An overloaded power strip started a fire at Challis Lanes shortly after midnight Nov. 26, and owner Bill Baker says he will rebuild.
“This is an entertainment institution in Challis, especially with teenagers,” said Baker. “I don’t want that to go away.”
Baker said he is waiting word from his insurance company’s adjuster to find out how much his policy will cover toward the cost of repairs. Until those details are worked out, no time frame to reopen the bowling alley and restaurant has been determined.
North Custer Rural Fire District Chief Launna Gunderson said the power strip became overloaded because a space heater was plugged into it. Gunderson reminded people to plug space heaters directly into outlets, not any sort of power strip or extension cord.
“They can overheat whatever they’re connected to and power strips are especially bad,” Gunderson said.
Custer County Sheriff’s Office Patrol Sgt. Levi Maydole assisted Gunderson in the inspection of the fire. He said the loss of the bowling alley hits him hard. He said Challis Lanes has been an attraction in the community since the 1960s.
“It was the hangout for a lot of people,” Maydole said.
At 12:16 a.m. Tuesday, Nov. 26, the alarm went out that Challis Lanes was on fire. Volunteer firefighters were on the scene until 5:50 a.m.
“It takes a while to make sure a fire that size is out,” Gunderson said. “It’s not uncommon for fires that big to have a couple of hot spots that last for days.”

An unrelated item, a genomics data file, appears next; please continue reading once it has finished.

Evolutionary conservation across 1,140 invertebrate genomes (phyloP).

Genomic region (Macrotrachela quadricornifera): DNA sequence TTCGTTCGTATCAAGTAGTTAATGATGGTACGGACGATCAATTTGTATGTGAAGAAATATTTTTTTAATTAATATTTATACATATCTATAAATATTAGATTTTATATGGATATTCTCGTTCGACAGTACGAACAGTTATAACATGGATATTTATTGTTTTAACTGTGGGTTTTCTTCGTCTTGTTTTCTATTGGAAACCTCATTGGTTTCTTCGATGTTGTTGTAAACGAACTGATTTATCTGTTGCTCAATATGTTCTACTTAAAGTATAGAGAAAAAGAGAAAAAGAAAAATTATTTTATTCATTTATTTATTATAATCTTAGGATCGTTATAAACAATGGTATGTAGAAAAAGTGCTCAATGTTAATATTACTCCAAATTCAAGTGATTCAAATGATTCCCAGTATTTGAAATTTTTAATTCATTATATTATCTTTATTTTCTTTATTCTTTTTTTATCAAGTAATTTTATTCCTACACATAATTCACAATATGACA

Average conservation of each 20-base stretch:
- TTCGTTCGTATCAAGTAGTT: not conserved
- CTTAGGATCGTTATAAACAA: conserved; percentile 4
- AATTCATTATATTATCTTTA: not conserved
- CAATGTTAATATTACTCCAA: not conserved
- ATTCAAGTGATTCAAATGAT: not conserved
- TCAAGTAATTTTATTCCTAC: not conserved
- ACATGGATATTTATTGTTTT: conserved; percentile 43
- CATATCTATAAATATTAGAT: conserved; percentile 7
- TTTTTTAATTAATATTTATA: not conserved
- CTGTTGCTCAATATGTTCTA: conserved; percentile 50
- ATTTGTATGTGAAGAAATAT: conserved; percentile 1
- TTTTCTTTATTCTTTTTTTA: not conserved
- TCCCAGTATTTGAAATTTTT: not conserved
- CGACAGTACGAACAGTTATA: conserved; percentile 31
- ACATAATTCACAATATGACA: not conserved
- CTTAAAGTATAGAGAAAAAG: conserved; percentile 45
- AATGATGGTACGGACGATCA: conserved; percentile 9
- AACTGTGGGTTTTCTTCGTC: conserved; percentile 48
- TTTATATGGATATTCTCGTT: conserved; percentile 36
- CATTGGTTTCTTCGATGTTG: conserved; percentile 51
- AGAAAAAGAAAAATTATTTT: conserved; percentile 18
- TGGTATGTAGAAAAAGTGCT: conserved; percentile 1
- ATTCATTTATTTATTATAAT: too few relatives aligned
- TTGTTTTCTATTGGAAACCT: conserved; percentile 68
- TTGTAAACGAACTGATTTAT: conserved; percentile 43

Firefighters arrived on the scene with three engines and two support vehicles at 12:31 a.m. They contained the fire at 1:50 a.m. No firefighter was injured and because the bowling alley was closed, no one was inside when the fire broke out.
Gunderson completed an inspection with Deputy State Fire Marshal Brian Owens later Tuesday, after a two-hour break for sleep.
“When we have a fire this big we like to call in the marshals,” Gunderson said. “They deal with bigger stuff more often.”
Gunderson said 14 volunteers responded to the fire, four of them coming from the Pahsimeroi Valley.
The biggest challenge firefighters faced was the below-freezing temperatures. The weather was so cold Gunderson and her crew had to change their gloves several times because they froze from the water being used to fight the fire.
“We couldn’t even roll up our hoses,” said Gunderson. “They were frozen and we had to let warm up back at the fire hall.”
She said even though it was an accident, it could have been avoided.
“Fire prevention is about getting alarms and avoiding accidents like this,” said Gunderson. “My heart goes out to the owner and the community for the loss of the bowling alley.”
Gunderson thanked EMTs and the Sheriff’s Office for their assistance. She said her crew would not have been able to control such a big fire without outside help.